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PostgreSQL revs to 9.1, aims for enterprise

The elephant in the data center

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The drumbeat of improvements keep coming from the PostgreSQL community that hopes to make that database an enterprise-class alternative to the MySQL and 11g databases controlled by Oracle, the three DB2 databases sold by IBM, and the SQL Server database from Microsoft.

With today's delivery of the PostgreSQL 9.1 community edition release, the database management system gets ten new features, including synchronous replication, support for foreign tables and per-column collation, serializable snapshot isolation, unlogged tables to boost performance, support for SELinux security and a Security Label command, and writable common table expressions.

The latter, which you can read about in detail in the release notes for PostgreSQL 9.1, is something that no other database has, Robert Haas, the senior architect at EnterpriseDB, tells El Reg. (EnterpriseDB is the commercial entity that is pushing support for the community, open source version of PostgreSQL as well as selling proprietary extensions to the database for supplemental fees.)

With writable common table expressions, Insert, Update, and Delete commands that refer to different tables can be combined into a single command. For instance, you can select a bunch of data from one table, delete it, and simultaneously move that data and insert it into a different table as a quick and dirty way to move data between tables. Under normal circumstances, such an operation would require someone to use a database client to access the database table, select the data, download it to their client, delete that data, then upload it manually into the second table.

Haas says that the other key features in the new release include a tweak to the streaming replication that debuted with PostgreSQL 9.0 and replaced an earlier and clunkier version of asynchronous replication for databases. With PostgreSQL 9.1, the streaming replication can now be done synchronously, which means that in a high availability cluster, the transactions being processed in the primary database are not committed until they are replicated in the backup database. Haas did not have any performance figures to show what kind of hit synchronous replication might have. "You're definitely going to have a performance hit, so you are going to need a fast connection between the machines," Haas said.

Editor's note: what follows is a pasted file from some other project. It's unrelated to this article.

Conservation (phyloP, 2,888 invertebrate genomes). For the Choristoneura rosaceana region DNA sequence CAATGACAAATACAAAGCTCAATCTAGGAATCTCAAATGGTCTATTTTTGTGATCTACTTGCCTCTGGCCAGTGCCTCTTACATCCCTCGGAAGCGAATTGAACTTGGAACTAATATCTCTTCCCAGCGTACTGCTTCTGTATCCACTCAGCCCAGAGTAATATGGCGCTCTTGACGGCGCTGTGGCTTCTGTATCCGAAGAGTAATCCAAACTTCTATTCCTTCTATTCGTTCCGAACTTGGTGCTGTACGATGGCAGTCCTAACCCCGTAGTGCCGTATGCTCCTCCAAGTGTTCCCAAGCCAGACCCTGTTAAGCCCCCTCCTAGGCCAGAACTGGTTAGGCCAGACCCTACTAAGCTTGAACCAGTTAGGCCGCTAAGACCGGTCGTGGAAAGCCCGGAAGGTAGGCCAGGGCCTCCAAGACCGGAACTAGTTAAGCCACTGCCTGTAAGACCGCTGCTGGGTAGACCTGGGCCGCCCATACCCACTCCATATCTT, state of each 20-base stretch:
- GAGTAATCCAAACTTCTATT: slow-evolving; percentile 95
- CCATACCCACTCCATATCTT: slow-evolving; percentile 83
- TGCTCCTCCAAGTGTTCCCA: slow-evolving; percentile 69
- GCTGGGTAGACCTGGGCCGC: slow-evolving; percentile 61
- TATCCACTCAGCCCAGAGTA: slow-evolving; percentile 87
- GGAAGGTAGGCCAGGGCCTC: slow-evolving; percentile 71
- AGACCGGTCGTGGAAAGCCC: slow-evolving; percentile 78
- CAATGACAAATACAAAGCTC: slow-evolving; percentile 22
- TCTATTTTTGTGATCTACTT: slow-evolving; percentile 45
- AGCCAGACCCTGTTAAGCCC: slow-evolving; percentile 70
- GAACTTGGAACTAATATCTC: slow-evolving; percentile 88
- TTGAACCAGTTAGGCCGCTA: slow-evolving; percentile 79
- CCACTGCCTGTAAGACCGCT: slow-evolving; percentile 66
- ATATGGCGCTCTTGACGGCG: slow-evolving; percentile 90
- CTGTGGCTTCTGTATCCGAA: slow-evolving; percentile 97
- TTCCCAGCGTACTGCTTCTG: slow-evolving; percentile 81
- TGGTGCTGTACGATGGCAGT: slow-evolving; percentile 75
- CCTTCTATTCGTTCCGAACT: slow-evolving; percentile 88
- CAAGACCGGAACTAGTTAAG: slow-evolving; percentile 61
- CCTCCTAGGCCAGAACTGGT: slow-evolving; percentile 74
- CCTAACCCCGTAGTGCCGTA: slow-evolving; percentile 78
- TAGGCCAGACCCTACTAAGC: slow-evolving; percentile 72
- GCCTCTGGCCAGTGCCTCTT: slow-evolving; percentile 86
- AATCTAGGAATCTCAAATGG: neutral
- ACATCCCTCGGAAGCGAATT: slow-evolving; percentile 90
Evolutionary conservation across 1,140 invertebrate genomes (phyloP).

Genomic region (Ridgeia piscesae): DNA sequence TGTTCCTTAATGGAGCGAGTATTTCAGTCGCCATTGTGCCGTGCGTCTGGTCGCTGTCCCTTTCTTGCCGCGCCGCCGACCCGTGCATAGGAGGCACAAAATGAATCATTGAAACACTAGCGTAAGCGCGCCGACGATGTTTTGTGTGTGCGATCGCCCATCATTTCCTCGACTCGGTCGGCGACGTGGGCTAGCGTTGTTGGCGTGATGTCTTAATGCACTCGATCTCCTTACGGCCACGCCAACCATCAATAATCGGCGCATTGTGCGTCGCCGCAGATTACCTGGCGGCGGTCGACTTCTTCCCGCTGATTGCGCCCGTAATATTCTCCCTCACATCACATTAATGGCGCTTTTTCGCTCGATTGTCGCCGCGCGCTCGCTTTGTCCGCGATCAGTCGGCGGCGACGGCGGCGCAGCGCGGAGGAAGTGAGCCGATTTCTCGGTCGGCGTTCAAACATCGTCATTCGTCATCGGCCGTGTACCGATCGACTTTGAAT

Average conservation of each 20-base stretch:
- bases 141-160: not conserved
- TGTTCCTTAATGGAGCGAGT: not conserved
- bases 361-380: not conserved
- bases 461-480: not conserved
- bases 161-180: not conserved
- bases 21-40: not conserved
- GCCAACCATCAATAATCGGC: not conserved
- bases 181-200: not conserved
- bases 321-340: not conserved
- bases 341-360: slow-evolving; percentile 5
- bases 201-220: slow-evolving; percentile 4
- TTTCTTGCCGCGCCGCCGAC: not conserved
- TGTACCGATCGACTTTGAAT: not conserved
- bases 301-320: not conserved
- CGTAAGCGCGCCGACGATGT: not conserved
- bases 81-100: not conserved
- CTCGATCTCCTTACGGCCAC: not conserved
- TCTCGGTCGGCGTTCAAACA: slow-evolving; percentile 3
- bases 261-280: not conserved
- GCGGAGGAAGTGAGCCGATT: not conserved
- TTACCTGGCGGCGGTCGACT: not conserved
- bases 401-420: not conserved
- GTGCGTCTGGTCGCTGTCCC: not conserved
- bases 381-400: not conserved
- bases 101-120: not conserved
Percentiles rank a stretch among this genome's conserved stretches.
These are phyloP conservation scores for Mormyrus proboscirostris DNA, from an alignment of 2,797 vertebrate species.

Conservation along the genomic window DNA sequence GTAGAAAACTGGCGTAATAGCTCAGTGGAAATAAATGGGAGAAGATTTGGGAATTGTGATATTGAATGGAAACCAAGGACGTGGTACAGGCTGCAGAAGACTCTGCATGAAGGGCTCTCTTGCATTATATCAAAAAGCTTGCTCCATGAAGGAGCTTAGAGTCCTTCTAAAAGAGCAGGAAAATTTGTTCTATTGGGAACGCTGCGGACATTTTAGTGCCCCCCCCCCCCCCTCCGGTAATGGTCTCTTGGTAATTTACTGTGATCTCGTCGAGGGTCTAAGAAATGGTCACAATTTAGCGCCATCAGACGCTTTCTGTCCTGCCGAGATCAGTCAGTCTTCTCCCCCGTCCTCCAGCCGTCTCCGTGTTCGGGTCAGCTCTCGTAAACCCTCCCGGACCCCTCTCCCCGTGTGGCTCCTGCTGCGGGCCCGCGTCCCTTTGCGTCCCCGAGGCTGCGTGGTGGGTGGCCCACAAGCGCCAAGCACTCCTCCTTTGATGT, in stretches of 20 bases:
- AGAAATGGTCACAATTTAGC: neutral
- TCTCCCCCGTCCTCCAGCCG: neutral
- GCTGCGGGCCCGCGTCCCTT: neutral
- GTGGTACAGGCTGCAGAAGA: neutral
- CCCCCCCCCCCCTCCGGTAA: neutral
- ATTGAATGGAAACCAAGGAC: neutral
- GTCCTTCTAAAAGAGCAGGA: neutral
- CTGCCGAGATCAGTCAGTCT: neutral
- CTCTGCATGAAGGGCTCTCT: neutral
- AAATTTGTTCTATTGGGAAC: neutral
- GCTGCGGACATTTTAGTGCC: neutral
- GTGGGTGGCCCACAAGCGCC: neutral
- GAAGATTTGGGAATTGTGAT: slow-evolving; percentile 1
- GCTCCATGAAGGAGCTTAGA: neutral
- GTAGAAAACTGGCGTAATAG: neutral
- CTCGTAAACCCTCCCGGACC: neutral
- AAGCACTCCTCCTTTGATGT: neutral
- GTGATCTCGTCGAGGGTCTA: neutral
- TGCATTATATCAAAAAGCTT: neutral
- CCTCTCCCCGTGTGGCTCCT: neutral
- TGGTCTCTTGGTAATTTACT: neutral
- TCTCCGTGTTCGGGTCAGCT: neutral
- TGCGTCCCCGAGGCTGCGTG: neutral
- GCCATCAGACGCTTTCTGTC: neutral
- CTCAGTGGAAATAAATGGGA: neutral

But for companies that absolutely cannot lose any transactions, this has always been the case with synchronous replication. The point is, now PostgreSQL has it, just like Oracle, DB2, and SQL Server have had for years. This synchronous replication can be applied to servers whole cloth or to specific transactions, and perhaps more importantly, database administrators can set replication to be either synchronous or asynchronous (which has lower overhead and doesn't impact latencies as much) for specific transaction sets in the database management system.

On the other end of the performance spectrum, there are some intermediate tables, such as end user session tables, that not only don't need replication, they don't even need the kind of protection that is afforded a regular relational database table. And so, to push the performance level up on these tables, which can be easily created on the fly, PostgreSQL 9.1 now supports unlogged tables.

These tables are not written to the write-ahead log and are not replicated, either, which means they are not protected from crashes. But they do zip along faster, in the range of 8X to 10X according to Haas, with bulk loading speeds being about twice as fast as normal PostgreSQL tables. (If these tables, such as the end user session tables, crash, the users merely have to log back in and the table is recreated.)

PostgreSQL 9.1 is available for download now here and runs on various Linux and Windows versions as well as on Solaris, HP-UX, Mac OS X, and FreeBSD. Karen Padir, vice president of products and marketing at the upstart database distributor, says that its Postgres Plus Advanced Server, its goosed version of the open source database that has "skinning" to emulate DB2 and Oracle databases, will be available in the first quarter of 2012. If you want to buy a support contract for the open source PostgreSQL 9.1 database, it is available from EnterpriseDB starting today.

Elephants in the cloud

In a separate announcement, EnterpriseDB has fluffed up a variant of the PostgreSQL 9.0 and 9.1 databases as well as Postgres Plus Advanced Server 9.0 that can run on clouds. Called Cloud Server, it is currently in beta on Amazon's EC2 cloud and will be supported on EC2 as well as on private clouds using the Eucalyptus cloud fabric from Eucalyptus Systems (which emulated the EC2 cloud and its API stack) when it becomes available at the end of November.

Padir says that Postgres Plus Cloud Server will also eventually be available on Red Hat's OpenShift development platform cloud announced in May and somewhat paradoxically, Cloud Server will also be available in a "bare metal" implementation for Linux, Windows, and Unix servers so developers can play with it before they deploy to a cloud.

Pricing for Cloud Server has not yet been set, but will obviously need to be a utility-style scheme to match the utility pricing on public clouds. ®

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